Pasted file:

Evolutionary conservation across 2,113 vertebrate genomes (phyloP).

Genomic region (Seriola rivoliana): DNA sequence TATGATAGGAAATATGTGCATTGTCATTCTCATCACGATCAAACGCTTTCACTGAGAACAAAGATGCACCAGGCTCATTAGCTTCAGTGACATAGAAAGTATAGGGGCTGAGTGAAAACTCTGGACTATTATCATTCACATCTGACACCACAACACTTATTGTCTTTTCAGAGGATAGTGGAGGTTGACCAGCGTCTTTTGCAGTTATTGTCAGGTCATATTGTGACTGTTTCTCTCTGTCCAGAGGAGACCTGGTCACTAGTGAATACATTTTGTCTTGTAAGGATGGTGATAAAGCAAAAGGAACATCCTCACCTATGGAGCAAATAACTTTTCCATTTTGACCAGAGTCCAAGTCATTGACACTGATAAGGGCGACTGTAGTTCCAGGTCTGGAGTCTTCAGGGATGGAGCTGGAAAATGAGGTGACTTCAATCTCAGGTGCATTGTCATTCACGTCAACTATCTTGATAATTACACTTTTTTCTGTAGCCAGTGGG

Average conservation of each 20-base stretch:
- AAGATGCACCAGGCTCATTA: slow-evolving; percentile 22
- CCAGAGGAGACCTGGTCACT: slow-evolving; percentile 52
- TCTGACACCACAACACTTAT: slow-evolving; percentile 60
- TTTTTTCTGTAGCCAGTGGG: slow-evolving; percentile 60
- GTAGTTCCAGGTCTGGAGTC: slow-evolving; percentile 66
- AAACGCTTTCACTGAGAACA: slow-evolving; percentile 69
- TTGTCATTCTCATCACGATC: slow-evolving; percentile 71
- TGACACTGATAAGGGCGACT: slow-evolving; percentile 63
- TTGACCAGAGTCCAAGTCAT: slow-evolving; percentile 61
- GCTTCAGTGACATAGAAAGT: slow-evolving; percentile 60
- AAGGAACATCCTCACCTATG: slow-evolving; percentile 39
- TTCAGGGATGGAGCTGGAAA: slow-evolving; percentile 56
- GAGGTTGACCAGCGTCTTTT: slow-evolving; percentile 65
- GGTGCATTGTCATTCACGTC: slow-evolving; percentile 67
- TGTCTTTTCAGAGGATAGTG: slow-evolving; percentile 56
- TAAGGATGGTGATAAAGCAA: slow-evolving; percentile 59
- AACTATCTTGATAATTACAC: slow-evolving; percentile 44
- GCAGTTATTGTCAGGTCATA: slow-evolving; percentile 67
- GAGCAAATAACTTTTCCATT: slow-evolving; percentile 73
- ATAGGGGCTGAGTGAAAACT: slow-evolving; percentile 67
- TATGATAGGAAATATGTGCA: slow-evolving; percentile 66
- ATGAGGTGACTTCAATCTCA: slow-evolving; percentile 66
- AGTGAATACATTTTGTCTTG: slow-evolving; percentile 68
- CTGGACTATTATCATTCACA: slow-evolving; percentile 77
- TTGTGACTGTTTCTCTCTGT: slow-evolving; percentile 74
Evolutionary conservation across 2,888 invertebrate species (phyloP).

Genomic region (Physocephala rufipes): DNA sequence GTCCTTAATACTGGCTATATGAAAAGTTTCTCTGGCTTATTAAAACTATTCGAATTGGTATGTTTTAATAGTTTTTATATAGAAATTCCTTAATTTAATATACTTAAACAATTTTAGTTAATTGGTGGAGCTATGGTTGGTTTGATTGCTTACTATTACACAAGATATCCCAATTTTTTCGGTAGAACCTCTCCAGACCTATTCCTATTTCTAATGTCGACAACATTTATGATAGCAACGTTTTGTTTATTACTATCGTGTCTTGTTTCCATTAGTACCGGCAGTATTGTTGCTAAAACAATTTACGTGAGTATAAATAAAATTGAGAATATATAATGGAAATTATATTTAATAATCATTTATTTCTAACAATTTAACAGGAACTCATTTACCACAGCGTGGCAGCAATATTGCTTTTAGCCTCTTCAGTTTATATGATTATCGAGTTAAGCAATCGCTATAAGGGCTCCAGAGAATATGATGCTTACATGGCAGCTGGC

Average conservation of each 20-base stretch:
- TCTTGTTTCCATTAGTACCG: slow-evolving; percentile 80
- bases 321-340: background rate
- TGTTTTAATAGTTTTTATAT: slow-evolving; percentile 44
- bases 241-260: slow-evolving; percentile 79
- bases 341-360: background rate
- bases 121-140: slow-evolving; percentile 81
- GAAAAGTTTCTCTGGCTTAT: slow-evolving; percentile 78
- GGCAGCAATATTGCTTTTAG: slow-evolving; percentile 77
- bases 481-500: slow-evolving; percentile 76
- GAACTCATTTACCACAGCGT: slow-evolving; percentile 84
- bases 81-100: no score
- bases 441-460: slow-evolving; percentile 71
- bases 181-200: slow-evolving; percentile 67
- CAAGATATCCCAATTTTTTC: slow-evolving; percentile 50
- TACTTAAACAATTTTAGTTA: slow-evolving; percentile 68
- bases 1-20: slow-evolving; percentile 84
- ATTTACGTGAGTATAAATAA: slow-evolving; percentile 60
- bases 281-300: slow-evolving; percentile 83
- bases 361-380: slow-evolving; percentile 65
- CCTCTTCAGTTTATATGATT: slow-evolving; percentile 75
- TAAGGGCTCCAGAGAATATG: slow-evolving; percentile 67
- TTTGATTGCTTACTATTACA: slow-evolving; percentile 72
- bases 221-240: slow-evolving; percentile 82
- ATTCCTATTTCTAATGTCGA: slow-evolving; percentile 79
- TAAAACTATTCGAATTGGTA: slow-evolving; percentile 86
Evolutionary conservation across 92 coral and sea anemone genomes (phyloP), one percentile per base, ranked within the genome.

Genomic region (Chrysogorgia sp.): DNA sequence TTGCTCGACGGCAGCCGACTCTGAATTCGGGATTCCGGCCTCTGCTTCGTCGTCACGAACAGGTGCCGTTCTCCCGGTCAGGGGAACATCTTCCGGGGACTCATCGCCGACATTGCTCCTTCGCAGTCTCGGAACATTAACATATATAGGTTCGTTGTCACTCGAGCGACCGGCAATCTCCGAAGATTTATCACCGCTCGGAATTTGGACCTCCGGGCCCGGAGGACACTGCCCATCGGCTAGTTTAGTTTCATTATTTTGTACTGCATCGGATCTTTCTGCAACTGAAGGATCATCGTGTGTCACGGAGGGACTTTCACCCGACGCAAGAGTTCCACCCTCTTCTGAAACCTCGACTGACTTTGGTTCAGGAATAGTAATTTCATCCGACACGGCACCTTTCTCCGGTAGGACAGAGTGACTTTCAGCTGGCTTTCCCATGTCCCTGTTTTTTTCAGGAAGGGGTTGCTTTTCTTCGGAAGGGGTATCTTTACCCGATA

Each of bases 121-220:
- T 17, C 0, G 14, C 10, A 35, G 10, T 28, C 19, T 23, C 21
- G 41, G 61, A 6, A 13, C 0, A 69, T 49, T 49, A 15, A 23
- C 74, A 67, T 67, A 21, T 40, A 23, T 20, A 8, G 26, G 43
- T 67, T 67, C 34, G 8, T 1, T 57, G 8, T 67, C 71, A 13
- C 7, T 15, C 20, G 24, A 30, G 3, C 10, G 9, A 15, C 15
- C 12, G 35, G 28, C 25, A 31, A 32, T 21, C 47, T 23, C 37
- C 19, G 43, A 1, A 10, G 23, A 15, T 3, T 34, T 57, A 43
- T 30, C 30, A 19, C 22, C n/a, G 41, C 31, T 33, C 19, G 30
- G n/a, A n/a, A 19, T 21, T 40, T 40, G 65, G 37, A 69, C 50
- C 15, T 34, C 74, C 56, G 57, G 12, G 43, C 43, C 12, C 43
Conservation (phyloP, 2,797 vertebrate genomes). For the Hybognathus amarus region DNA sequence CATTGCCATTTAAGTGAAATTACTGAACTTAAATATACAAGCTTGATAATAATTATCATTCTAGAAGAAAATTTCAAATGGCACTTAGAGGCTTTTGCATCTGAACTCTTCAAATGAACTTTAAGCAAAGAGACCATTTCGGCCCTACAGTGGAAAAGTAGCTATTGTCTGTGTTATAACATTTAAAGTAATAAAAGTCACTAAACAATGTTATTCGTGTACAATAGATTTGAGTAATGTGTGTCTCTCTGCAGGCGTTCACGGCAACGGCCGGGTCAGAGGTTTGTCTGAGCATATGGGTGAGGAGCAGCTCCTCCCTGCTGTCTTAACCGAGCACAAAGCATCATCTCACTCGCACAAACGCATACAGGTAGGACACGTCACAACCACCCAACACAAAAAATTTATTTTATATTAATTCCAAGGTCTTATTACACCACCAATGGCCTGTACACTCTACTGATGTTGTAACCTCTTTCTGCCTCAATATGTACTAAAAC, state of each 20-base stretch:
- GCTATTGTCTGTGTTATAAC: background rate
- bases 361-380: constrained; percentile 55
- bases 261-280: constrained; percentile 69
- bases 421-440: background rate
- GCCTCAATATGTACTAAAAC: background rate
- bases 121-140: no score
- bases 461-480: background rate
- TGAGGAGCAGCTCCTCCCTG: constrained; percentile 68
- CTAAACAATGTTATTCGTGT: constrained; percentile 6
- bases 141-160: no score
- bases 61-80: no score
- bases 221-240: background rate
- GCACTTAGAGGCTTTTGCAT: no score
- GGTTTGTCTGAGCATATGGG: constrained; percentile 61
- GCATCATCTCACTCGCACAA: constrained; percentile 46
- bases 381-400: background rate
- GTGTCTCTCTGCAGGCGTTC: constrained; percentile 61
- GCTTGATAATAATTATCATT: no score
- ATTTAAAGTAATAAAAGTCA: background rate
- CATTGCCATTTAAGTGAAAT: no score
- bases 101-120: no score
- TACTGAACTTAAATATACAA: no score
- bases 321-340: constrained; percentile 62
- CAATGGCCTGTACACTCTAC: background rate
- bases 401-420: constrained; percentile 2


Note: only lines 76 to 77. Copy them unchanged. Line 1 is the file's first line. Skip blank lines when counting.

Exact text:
- bases 121-140: no score
- bases 461-480: background rate